A Brief History of the Formation of the Land of Bliss
According to the Infinite Life Sutra, in the era of Lokeshvararaja Tathagata, there was once a king who left his royal family and became a wise bhikshu (monk) named Dharmakara. He asked the Tathagata to speak of the Pure Lands of all Buddhas and their conduct in excellence. Thus, the Tathagata described 21 billion Pure Lands, and revealed them all to Dharmakara. Taking the perfections and all excellences and good qualities of all the Buddha lands into account, Dharmakara took up pure practices, and over the course of five kalpas, designed and formulated the specifications in the “creation” of his own Pure Land.
After he had completed the master plan, he came before the Tathagata and made 48 great vows, saying that he would not become a Buddha if any of them was not realized. Dharmakara has now been a Buddha, called Amitabha, for ten kalpas. His Pure Land is called Sukhavati, the Land of Bliss, and is located far away in the west of our world. After the formation of his Pure Land, Amitabha continues to cultivate and accumulate immeasurable real merits and virtues for sentient beings in the ten directions, in order to help them to be reborn in his Land of Bliss.
The Land of Bliss is a Splendid Realm of Unconditioned Nirvana
The Infinite Life Sutra says: “Bhikshu Dharmakara was solely intent on producing a glorious and exquisite land. The Buddha-land which he sought to establish was vast in extent, unsurpassed and supremely wonderful, always present and subject neither to decay nor change. During inconceivable and innumerable kalpas, he cultivated the immeasurable meritorious practices of the bodhisattva path.” The glorious and exquisite Land of Bliss created by Amitabha is different in nature from our Saha World. In the Saha World, all phenomena are impermanent: they are not always present, and are subject to decay and change.
The sutra further indicates the difference between the Land of Bliss and the Saha World: “He [Amitabha] did not harbor any thought of greed, hatred, or cruelty; nor did he allow any ideas of greed, hatred or cruelty to arise. He was unattached to any form, sound, smell, taste, touch, or idea. Possessed of the power to persevere, he did not avoid undergoing various afflictions. Having little desire for his own sake, he knew contentment. Without any impure thought, enmity or stupidity, he dwelt continually in tranquil samadhi. His wisdom was unobstructed, and his mind free of falsehood and deceitfulness.” These are all pure practices necessary for bodhisattvas in the causal ground before they attain Buddhahood. It should be noted that the Land of Bliss is adorned by Amitabha’s real merits and virtues, and is therefore totally different from our world. Our world is basically formed through the impure karmic causes of the Three Poisons—greed, hatred and delusion—according to the Law of Causal Conditioning.
In the Amitabha Sutra, Shakyamuni Buddha describes the scenery in the Land of Bliss, such as jeweled trees, netting, railings, ponds with flowers, and palaces, which are all manifested by Amitabha’s real merits and virtues. To conclude, that Buddha land, like the realm of unconditioned nirvana, is pure and serene, resplendent and blissful, as stated in the Infinite Life Sutra.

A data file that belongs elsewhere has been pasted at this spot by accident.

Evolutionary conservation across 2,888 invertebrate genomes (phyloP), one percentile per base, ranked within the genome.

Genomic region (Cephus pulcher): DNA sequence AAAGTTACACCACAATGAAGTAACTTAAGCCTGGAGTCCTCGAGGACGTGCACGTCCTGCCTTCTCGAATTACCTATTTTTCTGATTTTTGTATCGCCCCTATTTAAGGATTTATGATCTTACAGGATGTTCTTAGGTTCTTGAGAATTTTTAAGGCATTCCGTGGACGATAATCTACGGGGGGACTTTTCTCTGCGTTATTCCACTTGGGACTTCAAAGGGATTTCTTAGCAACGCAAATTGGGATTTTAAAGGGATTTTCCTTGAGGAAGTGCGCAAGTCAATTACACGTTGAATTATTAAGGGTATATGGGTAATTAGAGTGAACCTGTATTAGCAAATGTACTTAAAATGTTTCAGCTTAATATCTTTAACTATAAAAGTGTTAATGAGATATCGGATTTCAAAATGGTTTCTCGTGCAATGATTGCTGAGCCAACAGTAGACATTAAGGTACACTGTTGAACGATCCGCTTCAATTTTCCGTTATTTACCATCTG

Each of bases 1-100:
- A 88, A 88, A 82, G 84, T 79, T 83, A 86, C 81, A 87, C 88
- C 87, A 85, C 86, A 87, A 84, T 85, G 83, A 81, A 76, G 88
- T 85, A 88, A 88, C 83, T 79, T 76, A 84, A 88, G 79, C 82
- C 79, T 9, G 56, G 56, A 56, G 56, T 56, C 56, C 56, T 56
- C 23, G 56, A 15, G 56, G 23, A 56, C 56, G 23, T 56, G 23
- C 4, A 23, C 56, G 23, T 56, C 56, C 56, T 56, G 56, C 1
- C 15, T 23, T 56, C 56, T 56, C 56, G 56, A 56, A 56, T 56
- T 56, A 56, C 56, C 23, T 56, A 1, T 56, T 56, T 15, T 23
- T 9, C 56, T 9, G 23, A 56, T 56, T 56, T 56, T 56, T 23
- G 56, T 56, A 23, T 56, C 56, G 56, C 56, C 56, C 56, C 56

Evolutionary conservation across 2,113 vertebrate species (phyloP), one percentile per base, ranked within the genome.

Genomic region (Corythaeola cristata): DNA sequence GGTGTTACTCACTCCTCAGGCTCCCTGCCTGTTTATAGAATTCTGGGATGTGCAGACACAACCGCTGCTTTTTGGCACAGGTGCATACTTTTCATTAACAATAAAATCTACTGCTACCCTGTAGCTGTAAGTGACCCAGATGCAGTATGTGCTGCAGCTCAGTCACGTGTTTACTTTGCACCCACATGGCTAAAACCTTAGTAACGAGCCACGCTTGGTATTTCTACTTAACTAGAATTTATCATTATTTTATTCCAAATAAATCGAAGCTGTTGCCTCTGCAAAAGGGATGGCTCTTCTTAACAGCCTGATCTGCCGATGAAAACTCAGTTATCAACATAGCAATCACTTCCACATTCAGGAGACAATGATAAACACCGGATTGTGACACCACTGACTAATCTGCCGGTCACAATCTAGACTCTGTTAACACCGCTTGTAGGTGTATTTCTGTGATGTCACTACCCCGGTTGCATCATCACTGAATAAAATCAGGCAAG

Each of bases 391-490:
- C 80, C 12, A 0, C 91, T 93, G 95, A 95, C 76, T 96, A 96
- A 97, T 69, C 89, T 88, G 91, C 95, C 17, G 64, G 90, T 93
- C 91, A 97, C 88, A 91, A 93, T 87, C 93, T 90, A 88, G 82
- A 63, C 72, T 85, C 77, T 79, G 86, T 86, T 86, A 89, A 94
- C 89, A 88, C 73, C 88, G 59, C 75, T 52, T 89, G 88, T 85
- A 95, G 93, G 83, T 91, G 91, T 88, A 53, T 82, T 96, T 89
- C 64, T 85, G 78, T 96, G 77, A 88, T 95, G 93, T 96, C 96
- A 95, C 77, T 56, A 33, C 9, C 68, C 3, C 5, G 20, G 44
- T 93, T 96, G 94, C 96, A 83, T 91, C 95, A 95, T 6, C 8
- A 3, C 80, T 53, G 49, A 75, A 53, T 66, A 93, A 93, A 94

“Seed” of Virtue Necessary for Rebirth in the Land of Bliss
We come now to a crucial question: how can an immoral, ordinary being be born in this splendid realm of unconditioned nirvana? In Buddhism, we know that if we have the karmic cause, or “seed,” of the Three Poisons, we will be born in one of the three lower realms. If we practice the Five Precepts and the Ten Wholesome Deeds, we will be born in the human and god realms. As ordinary beings carry the karmic “seeds” of the Six Realms, they are bound by the force of karma to reincarnate within the Six Realms unceasingly.
If an ordinary being wishes to be free from the cycle of rebirth, he must cast aside all deviant views and purify himself of all karmic afflictions so that he is no longer bound by the force of karma. He then attains the “seed” of the sages and sets forth on the path of virtue, commencing the pure practices and cultivating the flawless or “real” merits and virtues. With the seed of virtue, he can be born in the lands of the holy, which are not accessible or visible to ordinary beings.
Similarly, if one wishes to be born in the Land of Bliss, the home land of the Buddha Amitabha and the realm of unconditioned nirvana, one must possess the equivalent “seed” of virtue to Amitabha himself. It should be noted that the precepts and practices of the mundane world cannot provide ordinary beings with the “seed” of virtue necessary for rebirth in the “real” Land of Bliss. These are “unreal” in nature and applicable only to the “unreal” world. Thus, there are “few virtuous roots and blessings,” as indicated by Shakyamuni Buddha in the Amitabha Sutra.
In the Amitabha Sutra, Shakyamuni further tells us that one way to attain the “seed” of virtue for rebirth in the Land of Bliss is to recite Amitabha’s name exclusively. One will then be embraced immediately and naturally by the infinite light of Amitabha, with his real merits and virtues. Thereby one can purify all the karmic obscurations in the mundane world, and also generate the “seed” of virtue with the “abundant virtuous roots and blessings” necessary for rebirth in the Land of Bliss. Amitabha will automatically come to the reciter near the end of his life.
All quotations from the Infinite Life Sutra are taken from the translation of The Larger Sutra of Immeasurable Life (also known as the Infinite Life Sutra) by Hisao Inagaki.